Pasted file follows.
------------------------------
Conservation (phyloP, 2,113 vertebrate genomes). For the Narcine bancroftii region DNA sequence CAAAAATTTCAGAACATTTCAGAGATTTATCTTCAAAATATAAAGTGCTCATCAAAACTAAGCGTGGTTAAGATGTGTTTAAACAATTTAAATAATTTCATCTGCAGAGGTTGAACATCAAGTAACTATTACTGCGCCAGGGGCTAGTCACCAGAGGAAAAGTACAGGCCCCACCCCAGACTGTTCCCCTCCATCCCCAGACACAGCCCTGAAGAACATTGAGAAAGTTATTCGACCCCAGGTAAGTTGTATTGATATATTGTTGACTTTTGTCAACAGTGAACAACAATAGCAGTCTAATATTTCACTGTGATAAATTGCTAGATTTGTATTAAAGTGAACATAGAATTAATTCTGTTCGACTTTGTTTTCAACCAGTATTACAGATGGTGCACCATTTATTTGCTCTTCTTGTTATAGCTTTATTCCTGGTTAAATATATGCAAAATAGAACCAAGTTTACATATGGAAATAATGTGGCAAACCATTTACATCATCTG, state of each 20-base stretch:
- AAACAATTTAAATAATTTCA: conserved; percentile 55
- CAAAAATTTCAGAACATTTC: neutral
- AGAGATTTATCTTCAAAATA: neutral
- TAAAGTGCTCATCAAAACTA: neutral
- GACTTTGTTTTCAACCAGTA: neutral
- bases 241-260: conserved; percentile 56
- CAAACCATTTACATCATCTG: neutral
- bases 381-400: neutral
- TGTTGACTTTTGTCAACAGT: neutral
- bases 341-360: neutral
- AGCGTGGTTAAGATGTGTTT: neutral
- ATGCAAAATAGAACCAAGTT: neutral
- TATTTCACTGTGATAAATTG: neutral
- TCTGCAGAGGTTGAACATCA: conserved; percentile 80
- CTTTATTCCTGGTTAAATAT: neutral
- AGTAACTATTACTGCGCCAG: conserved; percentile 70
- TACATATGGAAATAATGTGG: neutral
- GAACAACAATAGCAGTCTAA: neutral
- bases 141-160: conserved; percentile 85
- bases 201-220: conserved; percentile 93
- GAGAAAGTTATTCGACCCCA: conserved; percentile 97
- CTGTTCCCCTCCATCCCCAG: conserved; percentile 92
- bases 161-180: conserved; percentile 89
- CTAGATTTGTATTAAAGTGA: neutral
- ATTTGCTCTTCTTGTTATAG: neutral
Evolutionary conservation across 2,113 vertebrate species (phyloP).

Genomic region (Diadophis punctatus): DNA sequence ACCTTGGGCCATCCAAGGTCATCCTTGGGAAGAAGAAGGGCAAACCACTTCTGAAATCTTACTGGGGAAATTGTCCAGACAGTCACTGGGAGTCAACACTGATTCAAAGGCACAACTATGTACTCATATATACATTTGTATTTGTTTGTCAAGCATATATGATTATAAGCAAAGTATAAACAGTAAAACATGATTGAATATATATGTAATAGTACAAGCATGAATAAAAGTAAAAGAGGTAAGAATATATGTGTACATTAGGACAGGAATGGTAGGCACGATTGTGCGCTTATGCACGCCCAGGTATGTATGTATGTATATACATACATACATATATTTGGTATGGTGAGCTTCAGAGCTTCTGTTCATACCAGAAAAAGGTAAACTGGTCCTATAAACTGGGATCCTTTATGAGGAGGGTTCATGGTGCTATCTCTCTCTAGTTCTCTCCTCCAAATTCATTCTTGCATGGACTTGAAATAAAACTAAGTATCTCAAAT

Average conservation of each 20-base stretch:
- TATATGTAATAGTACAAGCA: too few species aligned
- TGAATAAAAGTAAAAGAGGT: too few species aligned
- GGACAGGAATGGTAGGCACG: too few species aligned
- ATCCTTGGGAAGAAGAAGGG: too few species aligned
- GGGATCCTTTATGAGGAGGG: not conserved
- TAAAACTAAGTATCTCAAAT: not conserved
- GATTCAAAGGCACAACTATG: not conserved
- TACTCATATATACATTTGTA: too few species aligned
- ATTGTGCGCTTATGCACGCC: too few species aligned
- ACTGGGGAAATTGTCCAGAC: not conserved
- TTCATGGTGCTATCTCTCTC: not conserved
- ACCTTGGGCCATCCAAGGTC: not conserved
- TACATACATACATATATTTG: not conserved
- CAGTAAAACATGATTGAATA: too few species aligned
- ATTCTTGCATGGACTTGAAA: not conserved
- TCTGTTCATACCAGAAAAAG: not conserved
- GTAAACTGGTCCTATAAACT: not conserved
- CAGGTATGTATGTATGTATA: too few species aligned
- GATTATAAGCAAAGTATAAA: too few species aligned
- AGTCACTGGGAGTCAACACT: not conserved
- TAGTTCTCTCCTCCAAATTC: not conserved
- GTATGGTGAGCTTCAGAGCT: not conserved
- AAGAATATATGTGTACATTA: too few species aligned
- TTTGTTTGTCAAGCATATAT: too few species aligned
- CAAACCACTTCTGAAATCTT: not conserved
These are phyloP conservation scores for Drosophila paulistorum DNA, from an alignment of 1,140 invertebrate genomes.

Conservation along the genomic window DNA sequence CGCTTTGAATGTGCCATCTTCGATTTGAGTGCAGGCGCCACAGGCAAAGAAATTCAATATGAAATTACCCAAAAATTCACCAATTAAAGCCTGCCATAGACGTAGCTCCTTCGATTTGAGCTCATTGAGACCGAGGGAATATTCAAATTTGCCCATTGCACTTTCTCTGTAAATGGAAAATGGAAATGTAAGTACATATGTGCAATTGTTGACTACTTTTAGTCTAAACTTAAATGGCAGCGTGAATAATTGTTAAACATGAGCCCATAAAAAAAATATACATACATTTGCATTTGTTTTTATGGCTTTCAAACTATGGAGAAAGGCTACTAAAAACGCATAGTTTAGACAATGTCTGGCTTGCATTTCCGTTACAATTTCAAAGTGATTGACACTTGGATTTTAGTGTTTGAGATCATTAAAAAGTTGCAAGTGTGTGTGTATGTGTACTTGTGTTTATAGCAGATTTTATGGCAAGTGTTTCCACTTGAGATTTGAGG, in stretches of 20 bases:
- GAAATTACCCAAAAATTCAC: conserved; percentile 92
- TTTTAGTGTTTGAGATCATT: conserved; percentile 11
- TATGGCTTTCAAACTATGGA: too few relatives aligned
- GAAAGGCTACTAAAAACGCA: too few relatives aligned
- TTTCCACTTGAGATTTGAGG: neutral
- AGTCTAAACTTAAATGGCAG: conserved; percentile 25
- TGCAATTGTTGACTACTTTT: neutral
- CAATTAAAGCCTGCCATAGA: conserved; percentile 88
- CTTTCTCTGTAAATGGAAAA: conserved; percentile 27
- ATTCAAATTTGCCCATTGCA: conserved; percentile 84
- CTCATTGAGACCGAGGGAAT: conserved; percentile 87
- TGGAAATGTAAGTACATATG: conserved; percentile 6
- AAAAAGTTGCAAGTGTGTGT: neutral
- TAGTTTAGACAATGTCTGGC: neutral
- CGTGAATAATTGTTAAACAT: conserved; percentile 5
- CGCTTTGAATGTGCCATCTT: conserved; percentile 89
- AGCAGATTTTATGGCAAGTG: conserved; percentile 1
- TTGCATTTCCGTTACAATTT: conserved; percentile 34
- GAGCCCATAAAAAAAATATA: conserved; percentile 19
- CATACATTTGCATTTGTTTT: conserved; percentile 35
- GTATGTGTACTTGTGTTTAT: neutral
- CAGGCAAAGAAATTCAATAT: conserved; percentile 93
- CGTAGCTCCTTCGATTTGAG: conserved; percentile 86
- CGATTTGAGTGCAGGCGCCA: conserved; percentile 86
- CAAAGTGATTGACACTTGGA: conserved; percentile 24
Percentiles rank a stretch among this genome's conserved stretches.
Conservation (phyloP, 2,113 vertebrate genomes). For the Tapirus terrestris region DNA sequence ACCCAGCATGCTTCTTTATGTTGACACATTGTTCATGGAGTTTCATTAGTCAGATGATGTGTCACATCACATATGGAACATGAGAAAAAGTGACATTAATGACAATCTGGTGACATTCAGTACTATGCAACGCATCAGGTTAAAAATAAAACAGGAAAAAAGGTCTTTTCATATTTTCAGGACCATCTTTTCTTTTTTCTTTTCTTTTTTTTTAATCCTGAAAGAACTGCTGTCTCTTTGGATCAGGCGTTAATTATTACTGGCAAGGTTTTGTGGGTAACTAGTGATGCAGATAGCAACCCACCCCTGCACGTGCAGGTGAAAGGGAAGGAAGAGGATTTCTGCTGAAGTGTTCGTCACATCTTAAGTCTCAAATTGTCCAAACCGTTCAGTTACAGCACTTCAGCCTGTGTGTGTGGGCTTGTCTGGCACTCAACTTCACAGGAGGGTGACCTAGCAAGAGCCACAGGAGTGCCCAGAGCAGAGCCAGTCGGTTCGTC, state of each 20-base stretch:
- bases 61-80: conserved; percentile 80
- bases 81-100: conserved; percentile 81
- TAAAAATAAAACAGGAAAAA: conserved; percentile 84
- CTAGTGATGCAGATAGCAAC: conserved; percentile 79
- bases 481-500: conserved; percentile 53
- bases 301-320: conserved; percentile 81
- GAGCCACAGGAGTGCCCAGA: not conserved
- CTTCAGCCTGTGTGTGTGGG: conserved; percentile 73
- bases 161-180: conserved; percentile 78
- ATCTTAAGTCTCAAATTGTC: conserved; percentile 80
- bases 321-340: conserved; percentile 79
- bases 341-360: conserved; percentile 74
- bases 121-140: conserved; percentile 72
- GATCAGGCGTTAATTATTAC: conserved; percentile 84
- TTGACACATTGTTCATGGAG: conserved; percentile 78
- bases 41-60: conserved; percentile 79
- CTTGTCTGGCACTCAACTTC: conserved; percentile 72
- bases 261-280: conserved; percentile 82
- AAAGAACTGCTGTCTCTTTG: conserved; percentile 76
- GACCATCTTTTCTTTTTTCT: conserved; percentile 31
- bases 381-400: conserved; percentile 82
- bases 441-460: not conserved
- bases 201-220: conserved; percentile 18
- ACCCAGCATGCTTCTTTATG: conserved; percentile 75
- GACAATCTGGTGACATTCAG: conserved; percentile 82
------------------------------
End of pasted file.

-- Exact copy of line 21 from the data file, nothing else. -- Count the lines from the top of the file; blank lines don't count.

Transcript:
- bases 201-220: conserved; percentile 93